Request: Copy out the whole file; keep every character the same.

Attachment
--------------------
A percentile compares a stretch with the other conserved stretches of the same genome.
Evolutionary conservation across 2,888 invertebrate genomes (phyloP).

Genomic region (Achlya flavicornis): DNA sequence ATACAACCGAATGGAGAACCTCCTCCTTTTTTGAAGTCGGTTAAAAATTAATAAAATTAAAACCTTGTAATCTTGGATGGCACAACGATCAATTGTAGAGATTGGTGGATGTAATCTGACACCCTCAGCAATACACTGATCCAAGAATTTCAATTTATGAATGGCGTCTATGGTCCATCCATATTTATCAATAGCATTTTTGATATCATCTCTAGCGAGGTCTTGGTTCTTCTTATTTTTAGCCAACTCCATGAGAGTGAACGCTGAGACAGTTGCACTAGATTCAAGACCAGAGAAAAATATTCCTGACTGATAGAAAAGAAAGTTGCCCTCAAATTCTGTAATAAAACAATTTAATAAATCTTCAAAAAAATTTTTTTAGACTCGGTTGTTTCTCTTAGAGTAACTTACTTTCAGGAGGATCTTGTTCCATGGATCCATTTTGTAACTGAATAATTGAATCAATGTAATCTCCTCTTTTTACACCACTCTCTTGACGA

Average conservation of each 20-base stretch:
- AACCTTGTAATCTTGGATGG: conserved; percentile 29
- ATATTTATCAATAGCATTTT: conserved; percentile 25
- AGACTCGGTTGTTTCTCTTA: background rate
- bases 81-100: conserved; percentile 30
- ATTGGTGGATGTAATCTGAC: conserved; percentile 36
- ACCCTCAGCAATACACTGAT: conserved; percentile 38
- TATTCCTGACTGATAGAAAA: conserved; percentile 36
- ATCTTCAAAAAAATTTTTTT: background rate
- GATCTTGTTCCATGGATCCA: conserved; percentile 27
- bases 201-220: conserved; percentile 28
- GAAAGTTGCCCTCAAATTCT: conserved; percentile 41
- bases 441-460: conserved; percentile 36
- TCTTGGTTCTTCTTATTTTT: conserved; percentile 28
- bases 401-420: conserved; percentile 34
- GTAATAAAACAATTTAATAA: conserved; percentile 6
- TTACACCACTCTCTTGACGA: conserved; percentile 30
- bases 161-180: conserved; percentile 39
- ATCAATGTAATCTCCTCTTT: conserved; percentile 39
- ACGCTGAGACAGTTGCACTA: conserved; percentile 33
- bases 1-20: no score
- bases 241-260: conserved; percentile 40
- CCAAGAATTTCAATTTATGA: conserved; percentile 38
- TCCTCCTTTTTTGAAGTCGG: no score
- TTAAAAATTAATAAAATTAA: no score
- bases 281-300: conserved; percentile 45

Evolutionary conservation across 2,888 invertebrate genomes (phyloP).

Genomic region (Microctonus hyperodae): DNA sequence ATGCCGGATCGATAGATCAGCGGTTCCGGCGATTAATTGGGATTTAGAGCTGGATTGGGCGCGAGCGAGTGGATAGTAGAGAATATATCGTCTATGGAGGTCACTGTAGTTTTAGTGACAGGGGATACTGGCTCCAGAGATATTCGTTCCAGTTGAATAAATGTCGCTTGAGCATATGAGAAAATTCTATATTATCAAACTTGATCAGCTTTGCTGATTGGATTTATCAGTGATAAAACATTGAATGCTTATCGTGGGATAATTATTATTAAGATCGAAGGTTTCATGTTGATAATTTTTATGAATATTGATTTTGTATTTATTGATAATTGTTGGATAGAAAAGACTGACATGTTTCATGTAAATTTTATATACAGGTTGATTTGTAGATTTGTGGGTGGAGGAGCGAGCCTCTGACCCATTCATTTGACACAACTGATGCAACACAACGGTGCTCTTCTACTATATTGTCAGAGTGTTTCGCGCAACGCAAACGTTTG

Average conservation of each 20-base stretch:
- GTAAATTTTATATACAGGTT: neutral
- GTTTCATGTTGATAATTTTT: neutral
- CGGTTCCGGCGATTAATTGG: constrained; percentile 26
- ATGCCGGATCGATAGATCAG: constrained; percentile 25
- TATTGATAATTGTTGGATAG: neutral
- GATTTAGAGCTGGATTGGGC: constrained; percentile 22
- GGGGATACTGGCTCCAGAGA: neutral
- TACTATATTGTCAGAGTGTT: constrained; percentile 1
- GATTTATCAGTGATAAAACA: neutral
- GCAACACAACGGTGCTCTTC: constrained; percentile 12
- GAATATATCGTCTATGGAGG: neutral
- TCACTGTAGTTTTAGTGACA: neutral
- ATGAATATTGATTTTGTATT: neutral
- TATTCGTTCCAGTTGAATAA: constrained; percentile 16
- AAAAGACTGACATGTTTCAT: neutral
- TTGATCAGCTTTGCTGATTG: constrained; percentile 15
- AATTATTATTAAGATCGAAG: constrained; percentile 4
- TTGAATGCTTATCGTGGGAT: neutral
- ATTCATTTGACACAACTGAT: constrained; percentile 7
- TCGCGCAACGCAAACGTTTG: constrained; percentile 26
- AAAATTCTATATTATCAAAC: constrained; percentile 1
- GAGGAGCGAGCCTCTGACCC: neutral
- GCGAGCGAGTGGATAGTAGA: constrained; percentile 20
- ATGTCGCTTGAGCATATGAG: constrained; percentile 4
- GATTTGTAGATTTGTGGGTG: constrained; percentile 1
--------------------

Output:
A percentile compares a stretch with the other conserved stretches of the same genome.
Evolutionary conservation across 2,888 invertebrate genomes (phyloP).

Genomic region (Achlya flavicornis): DNA sequence ATACAACCGAATGGAGAACCTCCTCCTTTTTTGAAGTCGGTTAAAAATTAATAAAATTAAAACCTTGTAATCTTGGATGGCACAACGATCAATTGTAGAGATTGGTGGATGTAATCTGACACCCTCAGCAATACACTGATCCAAGAATTTCAATTTATGAATGGCGTCTATGGTCCATCCATATTTATCAATAGCATTTTTGATATCATCTCTAGCGAGGTCTTGGTTCTTCTTATTTTTAGCCAACTCCATGAGAGTGAACGCTGAGACAGTTGCACTAGATTCAAGACCAGAGAAAAATATTCCTGACTGATAGAAAAGAAAGTTGCCCTCAAATTCTGTAATAAAACAATTTAATAAATCTTCAAAAAAATTTTTTTAGACTCGGTTGTTTCTCTTAGAGTAACTTACTTTCAGGAGGATCTTGTTCCATGGATCCATTTTGTAACTGAATAATTGAATCAATGTAATCTCCTCTTTTTACACCACTCTCTTGACGA

Average conservation of each 20-base stretch:
- AACCTTGTAATCTTGGATGG: conserved; percentile 29
- ATATTTATCAATAGCATTTT: conserved; percentile 25
- AGACTCGGTTGTTTCTCTTA: background rate
- bases 81-100: conserved; percentile 30
- ATTGGTGGATGTAATCTGAC: conserved; percentile 36
- ACCCTCAGCAATACACTGAT: conserved; percentile 38
- TATTCCTGACTGATAGAAAA: conserved; percentile 36
- ATCTTCAAAAAAATTTTTTT: background rate
- GATCTTGTTCCATGGATCCA: conserved; percentile 27
- bases 201-220: conserved; percentile 28
- GAAAGTTGCCCTCAAATTCT: conserved; percentile 41
- bases 441-460: conserved; percentile 36
- TCTTGGTTCTTCTTATTTTT: conserved; percentile 28
- bases 401-420: conserved; percentile 34
- GTAATAAAACAATTTAATAA: conserved; percentile 6
- TTACACCACTCTCTTGACGA: conserved; percentile 30
- bases 161-180: conserved; percentile 39
- ATCAATGTAATCTCCTCTTT: conserved; percentile 39
- ACGCTGAGACAGTTGCACTA: conserved; percentile 33
- bases 1-20: no score
- bases 241-260: conserved; percentile 40
- CCAAGAATTTCAATTTATGA: conserved; percentile 38
- TCCTCCTTTTTTGAAGTCGG: no score
- TTAAAAATTAATAAAATTAA: no score
- bases 281-300: conserved; percentile 45

Evolutionary conservation across 2,888 invertebrate genomes (phyloP).

Genomic region (Microctonus hyperodae): DNA sequence ATGCCGGATCGATAGATCAGCGGTTCCGGCGATTAATTGGGATTTAGAGCTGGATTGGGCGCGAGCGAGTGGATAGTAGAGAATATATCGTCTATGGAGGTCACTGTAGTTTTAGTGACAGGGGATACTGGCTCCAGAGATATTCGTTCCAGTTGAATAAATGTCGCTTGAGCATATGAGAAAATTCTATATTATCAAACTTGATCAGCTTTGCTGATTGGATTTATCAGTGATAAAACATTGAATGCTTATCGTGGGATAATTATTATTAAGATCGAAGGTTTCATGTTGATAATTTTTATGAATATTGATTTTGTATTTATTGATAATTGTTGGATAGAAAAGACTGACATGTTTCATGTAAATTTTATATACAGGTTGATTTGTAGATTTGTGGGTGGAGGAGCGAGCCTCTGACCCATTCATTTGACACAACTGATGCAACACAACGGTGCTCTTCTACTATATTGTCAGAGTGTTTCGCGCAACGCAAACGTTTG

Average conservation of each 20-base stretch:
- GTAAATTTTATATACAGGTT: neutral
- GTTTCATGTTGATAATTTTT: neutral
- CGGTTCCGGCGATTAATTGG: constrained; percentile 26
- ATGCCGGATCGATAGATCAG: constrained; percentile 25
- TATTGATAATTGTTGGATAG: neutral
- GATTTAGAGCTGGATTGGGC: constrained; percentile 22
- GGGGATACTGGCTCCAGAGA: neutral
- TACTATATTGTCAGAGTGTT: constrained; percentile 1
- GATTTATCAGTGATAAAACA: neutral
- GCAACACAACGGTGCTCTTC: constrained; percentile 12
- GAATATATCGTCTATGGAGG: neutral
- TCACTGTAGTTTTAGTGACA: neutral
- ATGAATATTGATTTTGTATT: neutral
- TATTCGTTCCAGTTGAATAA: constrained; percentile 16
- AAAAGACTGACATGTTTCAT: neutral
- TTGATCAGCTTTGCTGATTG: constrained; percentile 15
- AATTATTATTAAGATCGAAG: constrained; percentile 4
- TTGAATGCTTATCGTGGGAT: neutral
- ATTCATTTGACACAACTGAT: constrained; percentile 7
- TCGCGCAACGCAAACGTTTG: constrained; percentile 26
- AAAATTCTATATTATCAAAC: constrained; percentile 1
- GAGGAGCGAGCCTCTGACCC: neutral
- GCGAGCGAGTGGATAGTAGA: constrained; percentile 20
- ATGTCGCTTGAGCATATGAG: constrained; percentile 4
- GATTTGTAGATTTGTGGGTG: constrained; percentile 1